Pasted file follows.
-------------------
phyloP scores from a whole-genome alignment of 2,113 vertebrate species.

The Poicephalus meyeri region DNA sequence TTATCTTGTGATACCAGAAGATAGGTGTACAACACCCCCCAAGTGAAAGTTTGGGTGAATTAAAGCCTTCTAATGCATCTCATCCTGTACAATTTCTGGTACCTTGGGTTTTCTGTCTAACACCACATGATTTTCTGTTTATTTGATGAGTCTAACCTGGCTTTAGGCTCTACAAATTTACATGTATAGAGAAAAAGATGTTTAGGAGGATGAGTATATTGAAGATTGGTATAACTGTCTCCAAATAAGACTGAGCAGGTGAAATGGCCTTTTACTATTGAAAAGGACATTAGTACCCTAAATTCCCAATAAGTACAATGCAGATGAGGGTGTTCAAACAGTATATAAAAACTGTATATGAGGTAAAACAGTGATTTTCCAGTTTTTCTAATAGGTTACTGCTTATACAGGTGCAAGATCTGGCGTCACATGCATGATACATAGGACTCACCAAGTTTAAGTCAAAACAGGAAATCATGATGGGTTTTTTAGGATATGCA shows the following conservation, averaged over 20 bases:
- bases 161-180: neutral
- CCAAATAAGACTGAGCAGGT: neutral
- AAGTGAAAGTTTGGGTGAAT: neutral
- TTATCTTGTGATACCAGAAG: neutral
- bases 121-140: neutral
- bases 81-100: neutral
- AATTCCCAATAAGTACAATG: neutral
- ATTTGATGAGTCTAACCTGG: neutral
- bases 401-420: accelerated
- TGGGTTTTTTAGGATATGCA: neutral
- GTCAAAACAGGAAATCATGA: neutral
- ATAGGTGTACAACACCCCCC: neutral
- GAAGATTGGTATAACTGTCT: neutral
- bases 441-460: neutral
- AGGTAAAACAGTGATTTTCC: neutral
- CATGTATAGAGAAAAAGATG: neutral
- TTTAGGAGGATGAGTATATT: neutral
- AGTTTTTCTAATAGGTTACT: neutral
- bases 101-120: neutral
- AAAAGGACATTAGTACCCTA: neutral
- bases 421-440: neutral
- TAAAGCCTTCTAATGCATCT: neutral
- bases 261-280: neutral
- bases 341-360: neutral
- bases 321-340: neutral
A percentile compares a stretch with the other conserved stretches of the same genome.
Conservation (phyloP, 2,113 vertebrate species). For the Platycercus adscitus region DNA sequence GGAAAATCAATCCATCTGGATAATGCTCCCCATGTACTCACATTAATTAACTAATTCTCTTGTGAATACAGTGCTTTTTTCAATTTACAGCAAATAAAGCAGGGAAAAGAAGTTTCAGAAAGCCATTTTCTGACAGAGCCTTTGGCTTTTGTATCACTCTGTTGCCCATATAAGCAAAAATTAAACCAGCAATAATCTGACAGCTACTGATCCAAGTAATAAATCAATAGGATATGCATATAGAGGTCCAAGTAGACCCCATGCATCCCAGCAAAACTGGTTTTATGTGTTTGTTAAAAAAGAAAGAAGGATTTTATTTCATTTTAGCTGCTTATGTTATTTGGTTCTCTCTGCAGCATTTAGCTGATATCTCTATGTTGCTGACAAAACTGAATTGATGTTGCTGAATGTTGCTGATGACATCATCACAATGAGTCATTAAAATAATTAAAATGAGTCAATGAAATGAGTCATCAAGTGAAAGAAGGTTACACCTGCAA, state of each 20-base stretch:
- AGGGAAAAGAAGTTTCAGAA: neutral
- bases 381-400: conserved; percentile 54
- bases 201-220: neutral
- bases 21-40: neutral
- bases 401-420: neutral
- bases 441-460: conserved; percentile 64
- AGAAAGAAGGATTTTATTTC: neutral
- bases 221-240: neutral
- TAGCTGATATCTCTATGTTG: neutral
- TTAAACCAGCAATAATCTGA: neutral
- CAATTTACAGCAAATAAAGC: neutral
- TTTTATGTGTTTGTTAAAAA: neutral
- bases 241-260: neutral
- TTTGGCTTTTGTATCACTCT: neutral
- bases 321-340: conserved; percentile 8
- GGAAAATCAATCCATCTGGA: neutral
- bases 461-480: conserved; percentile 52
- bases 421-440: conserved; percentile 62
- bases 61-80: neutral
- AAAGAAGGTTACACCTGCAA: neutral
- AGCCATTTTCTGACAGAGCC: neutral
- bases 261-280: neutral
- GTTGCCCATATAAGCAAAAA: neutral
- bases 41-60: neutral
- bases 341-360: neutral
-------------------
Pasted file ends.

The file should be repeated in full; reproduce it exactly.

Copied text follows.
phyloP scores from a whole-genome alignment of 2,113 vertebrate species.

The Poicephalus meyeri region DNA sequence TTATCTTGTGATACCAGAAGATAGGTGTACAACACCCCCCAAGTGAAAGTTTGGGTGAATTAAAGCCTTCTAATGCATCTCATCCTGTACAATTTCTGGTACCTTGGGTTTTCTGTCTAACACCACATGATTTTCTGTTTATTTGATGAGTCTAACCTGGCTTTAGGCTCTACAAATTTACATGTATAGAGAAAAAGATGTTTAGGAGGATGAGTATATTGAAGATTGGTATAACTGTCTCCAAATAAGACTGAGCAGGTGAAATGGCCTTTTACTATTGAAAAGGACATTAGTACCCTAAATTCCCAATAAGTACAATGCAGATGAGGGTGTTCAAACAGTATATAAAAACTGTATATGAGGTAAAACAGTGATTTTCCAGTTTTTCTAATAGGTTACTGCTTATACAGGTGCAAGATCTGGCGTCACATGCATGATACATAGGACTCACCAAGTTTAAGTCAAAACAGGAAATCATGATGGGTTTTTTAGGATATGCA shows the following conservation, averaged over 20 bases:
- bases 161-180: neutral
- CCAAATAAGACTGAGCAGGT: neutral
- AAGTGAAAGTTTGGGTGAAT: neutral
- TTATCTTGTGATACCAGAAG: neutral
- bases 121-140: neutral
- bases 81-100: neutral
- AATTCCCAATAAGTACAATG: neutral
- ATTTGATGAGTCTAACCTGG: neutral
- bases 401-420: accelerated
- TGGGTTTTTTAGGATATGCA: neutral
- GTCAAAACAGGAAATCATGA: neutral
- ATAGGTGTACAACACCCCCC: neutral
- GAAGATTGGTATAACTGTCT: neutral
- bases 441-460: neutral
- AGGTAAAACAGTGATTTTCC: neutral
- CATGTATAGAGAAAAAGATG: neutral
- TTTAGGAGGATGAGTATATT: neutral
- AGTTTTTCTAATAGGTTACT: neutral
- bases 101-120: neutral
- AAAAGGACATTAGTACCCTA: neutral
- bases 421-440: neutral
- TAAAGCCTTCTAATGCATCT: neutral
- bases 261-280: neutral
- bases 341-360: neutral
- bases 321-340: neutral
A percentile compares a stretch with the other conserved stretches of the same genome.
Conservation (phyloP, 2,113 vertebrate species). For the Platycercus adscitus region DNA sequence GGAAAATCAATCCATCTGGATAATGCTCCCCATGTACTCACATTAATTAACTAATTCTCTTGTGAATACAGTGCTTTTTTCAATTTACAGCAAATAAAGCAGGGAAAAGAAGTTTCAGAAAGCCATTTTCTGACAGAGCCTTTGGCTTTTGTATCACTCTGTTGCCCATATAAGCAAAAATTAAACCAGCAATAATCTGACAGCTACTGATCCAAGTAATAAATCAATAGGATATGCATATAGAGGTCCAAGTAGACCCCATGCATCCCAGCAAAACTGGTTTTATGTGTTTGTTAAAAAAGAAAGAAGGATTTTATTTCATTTTAGCTGCTTATGTTATTTGGTTCTCTCTGCAGCATTTAGCTGATATCTCTATGTTGCTGACAAAACTGAATTGATGTTGCTGAATGTTGCTGATGACATCATCACAATGAGTCATTAAAATAATTAAAATGAGTCAATGAAATGAGTCATCAAGTGAAAGAAGGTTACACCTGCAA, state of each 20-base stretch:
- AGGGAAAAGAAGTTTCAGAA: neutral
- bases 381-400: conserved; percentile 54
- bases 201-220: neutral
- bases 21-40: neutral
- bases 401-420: neutral
- bases 441-460: conserved; percentile 64
- AGAAAGAAGGATTTTATTTC: neutral
- bases 221-240: neutral
- TAGCTGATATCTCTATGTTG: neutral
- TTAAACCAGCAATAATCTGA: neutral
- CAATTTACAGCAAATAAAGC: neutral
- TTTTATGTGTTTGTTAAAAA: neutral
- bases 241-260: neutral
- TTTGGCTTTTGTATCACTCT: neutral
- bases 321-340: conserved; percentile 8
- GGAAAATCAATCCATCTGGA: neutral
- bases 461-480: conserved; percentile 52
- bases 421-440: conserved; percentile 62
- bases 61-80: neutral
- AAAGAAGGTTACACCTGCAA: neutral
- AGCCATTTTCTGACAGAGCC: neutral
- bases 261-280: neutral
- GTTGCCCATATAAGCAAAAA: neutral
- bases 41-60: neutral
- bases 341-360: neutral